It must be remembered that this is Wednesday morning and when General Cox ordered Tyler back to Cross Lanes he felt it was clear to him that Tyler would move there immediately. Tyler, however, felt for some reason he had plenty of time to return and secure the position. When Friday arrived and General Rosecrans learned that Tyler had not moved yet he dispatched a message to Tyler- "you must move; you must move now; it is all important that Cross Lanes be held, and General Floyd be held on the other side of the river."      

            The combined forces of General Floyd, Wise, and the  militia  would have been approximately 8,000 men compared to General Cox's  2,000.  But as I have pointed out before the coordination  between  Wise  and  Floyd  did not materialize therefore never  threatening  the  Union forces.       

            The 21st, Wednesday, brought rain all day and the men spent most of their time resting up from the previous nights journey and writing letters to home. The 22nd and 23rd there was rain all day, again some men were issued some new clothing here as well. On the  24th,  Saturday, at 11 am  the regiment began their  return  to  Cross Lanes . The march was very rapid and strenuous on the men  and at sunset enemy pickets were seen therefore causing Tyler  to  halt the regiment and retrace their footsteps 3 miles where  they  set  up  camp. A very tentative nights sleep was had as  the  men  slept  on their weapons. They set up camp next to Peters Creek.

            Company D was given the assignment to pursue the captures of Captain Schutte and the others. In Captain Lockwoods letter dated August 22nd from the mouth of Peters Creek we find the circumstances by which the party was informed and their preparations: "At ten pm, a short time after I had laid down I was roused by the clatter of hoofs nearby. I knew something was up and hurried down to Colonel Tylers' quarters. The courier was a lieutenant from Company C, it seems that in violation of orders they had crossed the ferry in the morning and had a little skirmish (which resulted in the Schutte incident).....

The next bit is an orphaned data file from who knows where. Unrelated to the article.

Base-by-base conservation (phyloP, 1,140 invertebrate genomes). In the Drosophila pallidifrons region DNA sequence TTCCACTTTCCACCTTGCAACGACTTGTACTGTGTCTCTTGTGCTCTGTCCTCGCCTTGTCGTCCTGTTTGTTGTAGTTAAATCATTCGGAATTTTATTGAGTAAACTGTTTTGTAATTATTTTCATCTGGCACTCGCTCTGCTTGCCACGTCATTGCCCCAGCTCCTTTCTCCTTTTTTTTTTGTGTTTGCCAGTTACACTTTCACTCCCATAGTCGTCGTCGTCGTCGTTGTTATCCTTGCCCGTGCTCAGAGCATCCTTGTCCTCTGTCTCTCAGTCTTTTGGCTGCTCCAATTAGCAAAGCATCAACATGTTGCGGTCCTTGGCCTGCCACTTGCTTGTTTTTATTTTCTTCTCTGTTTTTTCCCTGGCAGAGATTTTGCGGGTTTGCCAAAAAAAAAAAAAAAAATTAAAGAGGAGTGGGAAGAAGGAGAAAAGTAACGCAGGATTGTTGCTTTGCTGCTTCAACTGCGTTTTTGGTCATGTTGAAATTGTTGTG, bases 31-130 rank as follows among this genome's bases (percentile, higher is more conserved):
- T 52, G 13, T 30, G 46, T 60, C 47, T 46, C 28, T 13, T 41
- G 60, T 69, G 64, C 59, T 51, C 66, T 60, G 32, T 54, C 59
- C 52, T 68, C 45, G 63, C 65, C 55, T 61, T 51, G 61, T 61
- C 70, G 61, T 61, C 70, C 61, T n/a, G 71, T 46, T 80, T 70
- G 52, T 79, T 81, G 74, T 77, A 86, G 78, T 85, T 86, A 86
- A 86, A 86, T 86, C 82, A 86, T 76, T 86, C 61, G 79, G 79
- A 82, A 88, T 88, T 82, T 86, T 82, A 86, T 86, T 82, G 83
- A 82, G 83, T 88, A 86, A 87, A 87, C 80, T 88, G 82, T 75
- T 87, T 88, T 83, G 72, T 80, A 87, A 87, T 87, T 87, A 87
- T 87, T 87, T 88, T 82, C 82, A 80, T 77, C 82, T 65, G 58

At  8  o'clock Sunday morning, the 25th, the  messenger  returned from General Cox with the following message: "the force in  your front cannot be as large as you fear. Advance cautiously and  try to occupy Cross Lanes- it is of utmost importance." 

            After having their breakfast they drew straws to see what company would remain behind to guard the baggage train, Captain Clayton's Company F was  the  winner. The other nine companies left camp at 9 am. The march was slow primarily  because  of  the caution  required  with the enemy so near. At one  point several  companies  set up an ambush for the enemy but it never materialized. At Peter's Creek the road to Summersville divides, one branch going northerly and the other south. About 5 miles from there a road crosses which leads to Carnifex Ferry, this location is where Cross Lanes is located. Tyler split the regiment up at Peters Creek as follows: one company took the northerly branch to reconnoiter that direction; five companies remained at Peters Creek; and three were ordered down the southern branch to reconnoiter that direction, this was under the command of Lt. Colonel Creighton, with Tylers' company as well. Picket  duty was assigned as follows:

            Company A, under  Captain Orrin J. Crane- the road leading to Summersville; Company K,  under  C  H.  Nitzhelm,  assigned the road  leading  to  Carnifex Ferry;  Company C, under Captain George Shurtleff,  assigned  the road  leading to the opposite direction of Carnifex Ferry;  while Company E was assigned to a road diagonal to the ferry road. The remainder  of the regiment remained by the church  at  regimental headquarters.

            There was no enemy seen until the men reached Cross Lanes where 40 or so cavalry were chased out by Captain Crane and his men. General Floyd himself was only two and a half miles down the road leading to the ferry. When this was ascertained Tyler ordered his entire force to Cross Lanes. There  had been one casualty during the day when a Rebel  sniper killed one of the men. The regiment went into camp by the  church  just  outside Cross Lanes at 4:30, there was  some light  picket action but none of any consequence

                During the night of the 25th, while Tylers' men were  asleep, the  force under Floyd, which consisted of the 22nd, 36th,  45th, and  the  50th  Virginia Infantry along  with  Lieutenant  Thomas's  horse  artillery and some militia men moved during the cover of  darkness  to surround the 7th. These movements being complete just prior  to  daylight  the order was given to attack the Ohio  Regiment  which was vastly outnumbered. The 50th Virginia opened the battle as it  opened fire on Company K of the Seventh.